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I see that the latest batch of politicians who know what's best for us (aka The Coalition) have the same touching faith in empty rhetoric as all their predecessors.
Sure, we all know what balancing the books means: in small businesses, if you run a deficit for more than twenty minutes, you generally cease to exist - simples.
At a national political level, however, we're now going to balance the books by generating more jobs in the private sector than the millions likely to be lost in the public sector.
Now don't get me wrong: I'm all for shrinking the state.  There are far too many pen-pushers and quangos scratching around for some self-justification.  A thinning of the woods, so we can see the trees, is long overdue.  Personally I'd be a lot more draconian.
However, the idea that all this slack (or should that be slackers?) is going to be taken up by private sector growth is fanciful in the extreme.
Let us put to one side the fact that many private sector businesses in any case depend at least in part on the public sector for their own trade.  I have seen projections of one job lost in the private sector for every one in the public sector.  So, as usual, our political masters are employing a heap of wishful thinking here.
But what really grates for me, is the fact that, still, they are employing the same tired models for growth, based on the fatuous belief that corporate Britain will somehow magically extricate them from the mire.

WHERE WILL THEY REALLY COME FROM?

Ever since I can remember, government policy on business and employment has been informed by the big league corporations on the one hand (witness Philip Green in his latest role) and the trade unions on the other.
Look at all the legislation that has been enacted, and ask yourself how useful it has been in helping small businesses grow.  Maternity leave.  Paternity leave (don't get me started).
It may all look fine(-ish) if you have thousands of employees, many of whom, truth to tell, barely have enough to keep them occupied all day, so filling in for absent colleagues is easy-peasy.  (Read 'The Living Dead' by David Bolchover for a full expose of this particular syndrome).
If you happen to run a small business with fewer than 10 employees, however, having two or three disappear simultaneously (while still requiring payment of course) - as can easily happen - makes life ever so difficult.  99% of the businesses in this country employ fewer than 10 people.  So why is all legislation framed on the basis of the other 1%?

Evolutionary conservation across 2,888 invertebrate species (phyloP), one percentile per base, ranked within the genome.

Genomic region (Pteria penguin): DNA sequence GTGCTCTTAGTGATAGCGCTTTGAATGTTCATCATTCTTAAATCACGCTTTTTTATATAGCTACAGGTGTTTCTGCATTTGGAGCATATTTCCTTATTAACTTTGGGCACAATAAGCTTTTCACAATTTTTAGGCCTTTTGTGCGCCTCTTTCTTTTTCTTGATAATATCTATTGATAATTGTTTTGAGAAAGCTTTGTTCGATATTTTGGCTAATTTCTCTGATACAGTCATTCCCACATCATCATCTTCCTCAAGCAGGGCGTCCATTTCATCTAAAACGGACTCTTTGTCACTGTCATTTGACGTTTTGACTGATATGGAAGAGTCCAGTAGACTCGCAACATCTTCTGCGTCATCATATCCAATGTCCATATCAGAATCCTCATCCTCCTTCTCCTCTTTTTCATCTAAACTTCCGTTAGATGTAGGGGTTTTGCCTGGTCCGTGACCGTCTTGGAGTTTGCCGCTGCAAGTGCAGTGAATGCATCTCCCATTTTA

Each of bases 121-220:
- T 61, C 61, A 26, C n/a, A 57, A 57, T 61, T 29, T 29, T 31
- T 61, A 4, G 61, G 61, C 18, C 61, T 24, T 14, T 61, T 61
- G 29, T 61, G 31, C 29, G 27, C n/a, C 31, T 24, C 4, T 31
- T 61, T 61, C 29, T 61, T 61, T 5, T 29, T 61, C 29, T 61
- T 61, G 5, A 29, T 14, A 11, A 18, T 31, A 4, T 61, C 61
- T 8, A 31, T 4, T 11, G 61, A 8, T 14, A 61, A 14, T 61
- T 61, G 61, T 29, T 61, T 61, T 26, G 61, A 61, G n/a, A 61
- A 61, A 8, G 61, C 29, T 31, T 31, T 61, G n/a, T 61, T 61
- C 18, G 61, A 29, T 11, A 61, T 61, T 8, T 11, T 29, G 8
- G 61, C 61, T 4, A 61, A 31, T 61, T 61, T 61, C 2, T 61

Power and influence: the captains of industry use their money, contacts and lobbying power to buy their way to the table; the unions have different levers, but the same result.  Neither represent the vast majority of employers.
If every business employing 2 - 10 people (so I'm deliberately excluding lifestyle businesses like my good self) took on just one new employee, the whole unemployment issue - and the threat of double-dip recession - would dissolve at a stroke.
Now we hear that the Coalition is launching a new initiative (yeah, right) aimed at alleviating the dead weight of bureaucracy bearing down on small businesses.
The cynic in me says it will go the way of all previous 'initiatives' that promised similar outcomes, but here's a thought for the Whitehall mandarins: think about exempting any business with fewer than (say) five employees from any (yes, any) employment legislation whatsoever.  Then see how unemployment comes down.
And finally a message for Philip Green: identifying the waste in government is the easy bit (it's already been done several times before).  Getting the Whitehall Jonnies to do anything about it - even now they're circling the wagons - that's the difficult bit.
So here's a draconian suggestion: take the DTI (or BERR as it's now known) and close it down, along with all the other business generation quangos littering the regions, and all their ilk.  A start's been made with the Business Link organisations, and not before time.  Take a knife to the lot of them, and then apply the savings to simplifying and reducing the tax burden on small businesses with fewer than 10 employees.




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David Croydon

Hilltop Consultancy
Business Advice Oxford, Oxfordshire